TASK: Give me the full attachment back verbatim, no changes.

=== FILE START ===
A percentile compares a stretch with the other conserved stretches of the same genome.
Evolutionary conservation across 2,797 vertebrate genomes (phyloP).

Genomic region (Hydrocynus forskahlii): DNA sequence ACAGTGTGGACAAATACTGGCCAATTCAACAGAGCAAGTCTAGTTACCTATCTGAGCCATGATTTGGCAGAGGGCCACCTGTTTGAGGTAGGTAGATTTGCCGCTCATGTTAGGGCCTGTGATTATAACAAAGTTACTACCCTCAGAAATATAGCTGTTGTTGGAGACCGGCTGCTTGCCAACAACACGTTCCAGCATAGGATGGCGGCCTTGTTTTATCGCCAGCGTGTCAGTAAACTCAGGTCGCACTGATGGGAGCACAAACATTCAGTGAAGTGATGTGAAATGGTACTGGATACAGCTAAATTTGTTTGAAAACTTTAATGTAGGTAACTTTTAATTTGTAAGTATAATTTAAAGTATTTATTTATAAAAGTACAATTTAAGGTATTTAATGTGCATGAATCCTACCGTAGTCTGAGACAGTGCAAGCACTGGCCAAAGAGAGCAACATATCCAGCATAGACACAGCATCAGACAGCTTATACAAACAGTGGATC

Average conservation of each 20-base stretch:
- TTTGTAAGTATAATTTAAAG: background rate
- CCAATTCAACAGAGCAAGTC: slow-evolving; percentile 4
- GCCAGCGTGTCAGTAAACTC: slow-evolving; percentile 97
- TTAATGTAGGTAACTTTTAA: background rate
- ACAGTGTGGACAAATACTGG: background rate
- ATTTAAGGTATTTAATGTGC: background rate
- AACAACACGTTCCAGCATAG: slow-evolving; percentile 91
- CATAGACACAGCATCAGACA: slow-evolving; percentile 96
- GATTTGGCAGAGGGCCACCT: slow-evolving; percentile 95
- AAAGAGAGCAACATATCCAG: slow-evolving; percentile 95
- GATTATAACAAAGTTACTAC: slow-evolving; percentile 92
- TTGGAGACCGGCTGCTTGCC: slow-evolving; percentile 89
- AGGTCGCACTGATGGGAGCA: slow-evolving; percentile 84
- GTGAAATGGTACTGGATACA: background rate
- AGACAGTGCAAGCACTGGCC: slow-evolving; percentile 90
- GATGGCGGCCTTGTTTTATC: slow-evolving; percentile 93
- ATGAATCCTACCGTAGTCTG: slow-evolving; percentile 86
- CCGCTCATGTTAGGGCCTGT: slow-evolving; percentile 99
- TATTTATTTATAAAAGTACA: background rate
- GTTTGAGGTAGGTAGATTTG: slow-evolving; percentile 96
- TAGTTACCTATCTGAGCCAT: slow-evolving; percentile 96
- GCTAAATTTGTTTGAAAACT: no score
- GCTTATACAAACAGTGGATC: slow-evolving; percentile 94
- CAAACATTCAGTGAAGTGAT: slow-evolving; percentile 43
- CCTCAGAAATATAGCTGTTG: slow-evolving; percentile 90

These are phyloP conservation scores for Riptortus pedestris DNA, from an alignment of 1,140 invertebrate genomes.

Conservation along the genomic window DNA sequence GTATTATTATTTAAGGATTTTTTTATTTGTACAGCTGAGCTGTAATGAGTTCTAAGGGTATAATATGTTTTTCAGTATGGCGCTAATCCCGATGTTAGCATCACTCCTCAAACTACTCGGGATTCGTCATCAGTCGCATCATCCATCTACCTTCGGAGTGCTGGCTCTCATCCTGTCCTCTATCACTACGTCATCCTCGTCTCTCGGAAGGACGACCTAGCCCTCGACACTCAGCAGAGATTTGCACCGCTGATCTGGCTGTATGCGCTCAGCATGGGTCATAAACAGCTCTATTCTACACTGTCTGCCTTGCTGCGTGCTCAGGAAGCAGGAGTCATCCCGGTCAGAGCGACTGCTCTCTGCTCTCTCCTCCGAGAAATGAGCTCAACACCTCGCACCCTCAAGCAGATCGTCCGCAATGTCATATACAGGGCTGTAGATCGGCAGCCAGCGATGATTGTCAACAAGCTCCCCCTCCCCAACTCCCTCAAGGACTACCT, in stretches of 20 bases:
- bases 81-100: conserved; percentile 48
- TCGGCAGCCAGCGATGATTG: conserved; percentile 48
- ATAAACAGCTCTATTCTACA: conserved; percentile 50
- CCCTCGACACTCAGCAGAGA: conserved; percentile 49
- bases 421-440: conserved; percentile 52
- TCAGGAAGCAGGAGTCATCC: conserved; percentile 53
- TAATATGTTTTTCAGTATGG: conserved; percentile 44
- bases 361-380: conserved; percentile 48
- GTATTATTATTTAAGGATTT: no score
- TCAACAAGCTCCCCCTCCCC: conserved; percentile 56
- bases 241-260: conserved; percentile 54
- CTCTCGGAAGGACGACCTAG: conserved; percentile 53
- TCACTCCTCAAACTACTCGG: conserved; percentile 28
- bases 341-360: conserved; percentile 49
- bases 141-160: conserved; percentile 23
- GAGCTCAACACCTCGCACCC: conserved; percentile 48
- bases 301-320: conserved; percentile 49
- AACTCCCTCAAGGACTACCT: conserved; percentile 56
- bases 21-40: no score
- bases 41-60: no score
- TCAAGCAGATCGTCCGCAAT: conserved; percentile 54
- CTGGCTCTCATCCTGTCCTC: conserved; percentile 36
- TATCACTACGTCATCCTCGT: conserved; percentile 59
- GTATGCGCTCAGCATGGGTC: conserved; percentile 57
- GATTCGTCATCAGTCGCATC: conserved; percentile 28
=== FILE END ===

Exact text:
A percentile compares a stretch with the other conserved stretches of the same genome.
Evolutionary conservation across 2,797 vertebrate genomes (phyloP).

Genomic region (Hydrocynus forskahlii): DNA sequence ACAGTGTGGACAAATACTGGCCAATTCAACAGAGCAAGTCTAGTTACCTATCTGAGCCATGATTTGGCAGAGGGCCACCTGTTTGAGGTAGGTAGATTTGCCGCTCATGTTAGGGCCTGTGATTATAACAAAGTTACTACCCTCAGAAATATAGCTGTTGTTGGAGACCGGCTGCTTGCCAACAACACGTTCCAGCATAGGATGGCGGCCTTGTTTTATCGCCAGCGTGTCAGTAAACTCAGGTCGCACTGATGGGAGCACAAACATTCAGTGAAGTGATGTGAAATGGTACTGGATACAGCTAAATTTGTTTGAAAACTTTAATGTAGGTAACTTTTAATTTGTAAGTATAATTTAAAGTATTTATTTATAAAAGTACAATTTAAGGTATTTAATGTGCATGAATCCTACCGTAGTCTGAGACAGTGCAAGCACTGGCCAAAGAGAGCAACATATCCAGCATAGACACAGCATCAGACAGCTTATACAAACAGTGGATC

Average conservation of each 20-base stretch:
- TTTGTAAGTATAATTTAAAG: background rate
- CCAATTCAACAGAGCAAGTC: slow-evolving; percentile 4
- GCCAGCGTGTCAGTAAACTC: slow-evolving; percentile 97
- TTAATGTAGGTAACTTTTAA: background rate
- ACAGTGTGGACAAATACTGG: background rate
- ATTTAAGGTATTTAATGTGC: background rate
- AACAACACGTTCCAGCATAG: slow-evolving; percentile 91
- CATAGACACAGCATCAGACA: slow-evolving; percentile 96
- GATTTGGCAGAGGGCCACCT: slow-evolving; percentile 95
- AAAGAGAGCAACATATCCAG: slow-evolving; percentile 95
- GATTATAACAAAGTTACTAC: slow-evolving; percentile 92
- TTGGAGACCGGCTGCTTGCC: slow-evolving; percentile 89
- AGGTCGCACTGATGGGAGCA: slow-evolving; percentile 84
- GTGAAATGGTACTGGATACA: background rate
- AGACAGTGCAAGCACTGGCC: slow-evolving; percentile 90
- GATGGCGGCCTTGTTTTATC: slow-evolving; percentile 93
- ATGAATCCTACCGTAGTCTG: slow-evolving; percentile 86
- CCGCTCATGTTAGGGCCTGT: slow-evolving; percentile 99
- TATTTATTTATAAAAGTACA: background rate
- GTTTGAGGTAGGTAGATTTG: slow-evolving; percentile 96
- TAGTTACCTATCTGAGCCAT: slow-evolving; percentile 96
- GCTAAATTTGTTTGAAAACT: no score
- GCTTATACAAACAGTGGATC: slow-evolving; percentile 94
- CAAACATTCAGTGAAGTGAT: slow-evolving; percentile 43
- CCTCAGAAATATAGCTGTTG: slow-evolving; percentile 90

These are phyloP conservation scores for Riptortus pedestris DNA, from an alignment of 1,140 invertebrate genomes.

Conservation along the genomic window DNA sequence GTATTATTATTTAAGGATTTTTTTATTTGTACAGCTGAGCTGTAATGAGTTCTAAGGGTATAATATGTTTTTCAGTATGGCGCTAATCCCGATGTTAGCATCACTCCTCAAACTACTCGGGATTCGTCATCAGTCGCATCATCCATCTACCTTCGGAGTGCTGGCTCTCATCCTGTCCTCTATCACTACGTCATCCTCGTCTCTCGGAAGGACGACCTAGCCCTCGACACTCAGCAGAGATTTGCACCGCTGATCTGGCTGTATGCGCTCAGCATGGGTCATAAACAGCTCTATTCTACACTGTCTGCCTTGCTGCGTGCTCAGGAAGCAGGAGTCATCCCGGTCAGAGCGACTGCTCTCTGCTCTCTCCTCCGAGAAATGAGCTCAACACCTCGCACCCTCAAGCAGATCGTCCGCAATGTCATATACAGGGCTGTAGATCGGCAGCCAGCGATGATTGTCAACAAGCTCCCCCTCCCCAACTCCCTCAAGGACTACCT, in stretches of 20 bases:
- bases 81-100: conserved; percentile 48
- TCGGCAGCCAGCGATGATTG: conserved; percentile 48
- ATAAACAGCTCTATTCTACA: conserved; percentile 50
- CCCTCGACACTCAGCAGAGA: conserved; percentile 49
- bases 421-440: conserved; percentile 52
- TCAGGAAGCAGGAGTCATCC: conserved; percentile 53
- TAATATGTTTTTCAGTATGG: conserved; percentile 44
- bases 361-380: conserved; percentile 48
- GTATTATTATTTAAGGATTT: no score
- TCAACAAGCTCCCCCTCCCC: conserved; percentile 56
- bases 241-260: conserved; percentile 54
- CTCTCGGAAGGACGACCTAG: conserved; percentile 53
- TCACTCCTCAAACTACTCGG: conserved; percentile 28
- bases 341-360: conserved; percentile 49
- bases 141-160: conserved; percentile 23
- GAGCTCAACACCTCGCACCC: conserved; percentile 48
- bases 301-320: conserved; percentile 49
- AACTCCCTCAAGGACTACCT: conserved; percentile 56
- bases 21-40: no score
- bases 41-60: no score
- TCAAGCAGATCGTCCGCAAT: conserved; percentile 54
- CTGGCTCTCATCCTGTCCTC: conserved; percentile 36
- TATCACTACGTCATCCTCGT: conserved; percentile 59
- GTATGCGCTCAGCATGGGTC: conserved; percentile 57
- GATTCGTCATCAGTCGCATC: conserved; percentile 28